Should Tarp be Larger than Tent?

You should always choose your tarp carefully
You should always choose your tarp carefully

Are you expecting heavy rain and even snow in your next camping trip?

Are you thinking about cancelling your trip because you don’t want to damage your tent?

With tent tarps, there’s no need for that.

As long as you choose a tarp that is large enough to cover your tent footprint, you can go and enjoy your trip knowing that your tent will be safe.

Purpose of the Tarp

Your tent tarp serves various purposes
Your tent tarp serves various purposes


The tarp protects your tent from moisture.

When you place the tarp under your tent, you are effectively placing a barrier between the ground and the tent.

This barrier protects your tent floor from any water on the ground: it doesn’t let it seep through.

Also, if it rains while you are on your camping trip, the tarp and your ground cloth will help keep you dry, as you will have extra protection against water.

Protection from Sharp Objects

Another reason to use a tarp under your tent is to protect your tent from sharp objects such as rocks and pointy sticks.

If you ignore those, they can cause damage or puncture, especially if you are in an area with lots of debris on the ground.

A cheap tarp is still better than nothing
A cheap tarp is still better than nothing

Enhanced Comfort

One last reason to use a tarp under your tent is that it can increase your comfort by providing an insulation layer between your body and the cold ground below.

When you’re camping in a cold spot, you need something that can keep you warm, so you take blankets, warm clothes, etc.

In these cases, you will be even better off if you can get heat from underneath by insulation of the tarp alongside the ground cloth.

Factors to Look for When Choosing the Right Size Tarp

If you are looking at tarp sizes for your tent, you should consider the following factors to choose the right one. 

Tent Footprint Measurements

How can you measure a tent footprint?
How can you measure a tent footprint?

Tent footprint measurement is something you need to think about when you’re choosing the proper size tarp for your tent.

Tent what?

Let’s make it simpler.

The tent footprint represents the actual area that comes under the tent or, even simpler, the tent size.

This area will be different from style to style, so don’t expect it to be the same across a wall tent, a dome tent, a cabin tent, etc.

When trying to measure a tent footprint accurately, the first step is to remove any guylines from the perimeter of the tent, making it clean.

Guylines are wires used to (i) secure the tarp or rainfly to the ground; or (ii) connect the walls of your tent.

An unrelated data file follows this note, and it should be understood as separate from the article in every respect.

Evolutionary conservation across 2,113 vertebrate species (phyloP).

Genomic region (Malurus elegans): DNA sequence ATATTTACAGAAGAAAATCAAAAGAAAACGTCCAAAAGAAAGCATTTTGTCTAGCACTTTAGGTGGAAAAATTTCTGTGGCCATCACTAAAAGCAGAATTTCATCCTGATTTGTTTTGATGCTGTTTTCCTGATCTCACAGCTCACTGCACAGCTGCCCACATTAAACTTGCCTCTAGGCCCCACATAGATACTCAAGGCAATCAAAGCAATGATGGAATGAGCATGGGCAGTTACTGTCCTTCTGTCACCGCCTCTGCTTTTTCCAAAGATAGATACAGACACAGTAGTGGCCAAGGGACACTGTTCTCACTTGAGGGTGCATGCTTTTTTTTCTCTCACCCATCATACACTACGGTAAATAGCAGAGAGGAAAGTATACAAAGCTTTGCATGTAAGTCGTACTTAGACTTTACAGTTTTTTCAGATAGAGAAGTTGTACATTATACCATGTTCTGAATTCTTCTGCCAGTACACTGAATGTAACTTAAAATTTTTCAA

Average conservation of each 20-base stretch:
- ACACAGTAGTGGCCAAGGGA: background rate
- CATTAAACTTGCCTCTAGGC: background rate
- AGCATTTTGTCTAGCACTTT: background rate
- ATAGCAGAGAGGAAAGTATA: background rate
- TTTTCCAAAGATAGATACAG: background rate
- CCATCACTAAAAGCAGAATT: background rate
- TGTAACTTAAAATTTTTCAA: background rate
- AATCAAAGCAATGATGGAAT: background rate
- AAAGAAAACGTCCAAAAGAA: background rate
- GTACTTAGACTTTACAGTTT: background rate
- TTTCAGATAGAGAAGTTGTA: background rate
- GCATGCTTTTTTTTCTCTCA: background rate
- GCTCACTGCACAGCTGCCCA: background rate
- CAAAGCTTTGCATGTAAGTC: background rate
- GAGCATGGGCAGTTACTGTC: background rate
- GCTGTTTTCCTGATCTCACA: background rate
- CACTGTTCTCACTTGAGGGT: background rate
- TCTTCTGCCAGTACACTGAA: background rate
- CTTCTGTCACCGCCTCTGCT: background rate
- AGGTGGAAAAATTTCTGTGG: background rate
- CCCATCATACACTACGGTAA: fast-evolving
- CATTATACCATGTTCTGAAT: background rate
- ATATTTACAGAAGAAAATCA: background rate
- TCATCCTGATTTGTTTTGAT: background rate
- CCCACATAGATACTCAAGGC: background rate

After removing the guylines, use a measuring tape and measure from one corner of your tent to the opposite corner in both directions.

This will provide an appropriate measurement of your tent’s length and width, which you can also use to get the exact-sized ground cloth.

Extra Space Around the Edges

Don't want your tent with snow like this? Use a tarp
Don’t want your tent with snow like this? Use a tarp

After taking the footprint measurements of your tent, the next step is to keep some extra space around the edges.

This is important because it helps when you need more coverage in case of heavy rain or snow, so don’t try to skip it.

Without it, there’s a chance that rain or snow can accumulate around the edges of your tent during tough weather, damaging your camping gear and the ground cloth.

Also, if you keep the extra space you can easily tie down your tent and secure your tarp around your tent properly.

Different Tent Shapes or Styles

While choosing the right tarp, you must also look at the styles and shapes available.

For example, if you have a dome-style tent, then the tarp must also be of the same style, as the dome-style tent requires larger tarps than other tents due to its unique shape and design. 

The same goes for other types of tents: always align the type of tent with the type of the tarp.

Finally, you can also go for a waterproof tarp options for extra protection.

Are you really buying a tarp this big for your 2-person tent?
Are you really buying a tarp this big for your 2-person tent?

1-Person Tents

If you’re looking for a one-person tent, you’ll need a tarp with a measurement of at least 8′ x 10′.

This size will provide enough coverage to protect your tent from rain and wind while allowing plenty of room for ventilation and airflow.

Pro tip: you can also use it for smaller 2-person tents (but don’t push it!)

2-Person Tents

For a 2-person tent, you should be looking at bigger sizes, of at least 10′ x 12′.

This will be enough for two-person tents without sacrificing any protection for the entire tent and the two campers inside.

If however you’re camping in a zone with strong winds, we highly recommend you go for a tent with a large area.

Ignore this at your own risk.

Family-Sized Tents

Famiy-sized tents need large tarps - we shouldn't have to tell you this
Famiy-sized tents need large tarps – we shouldn’t have to tell you this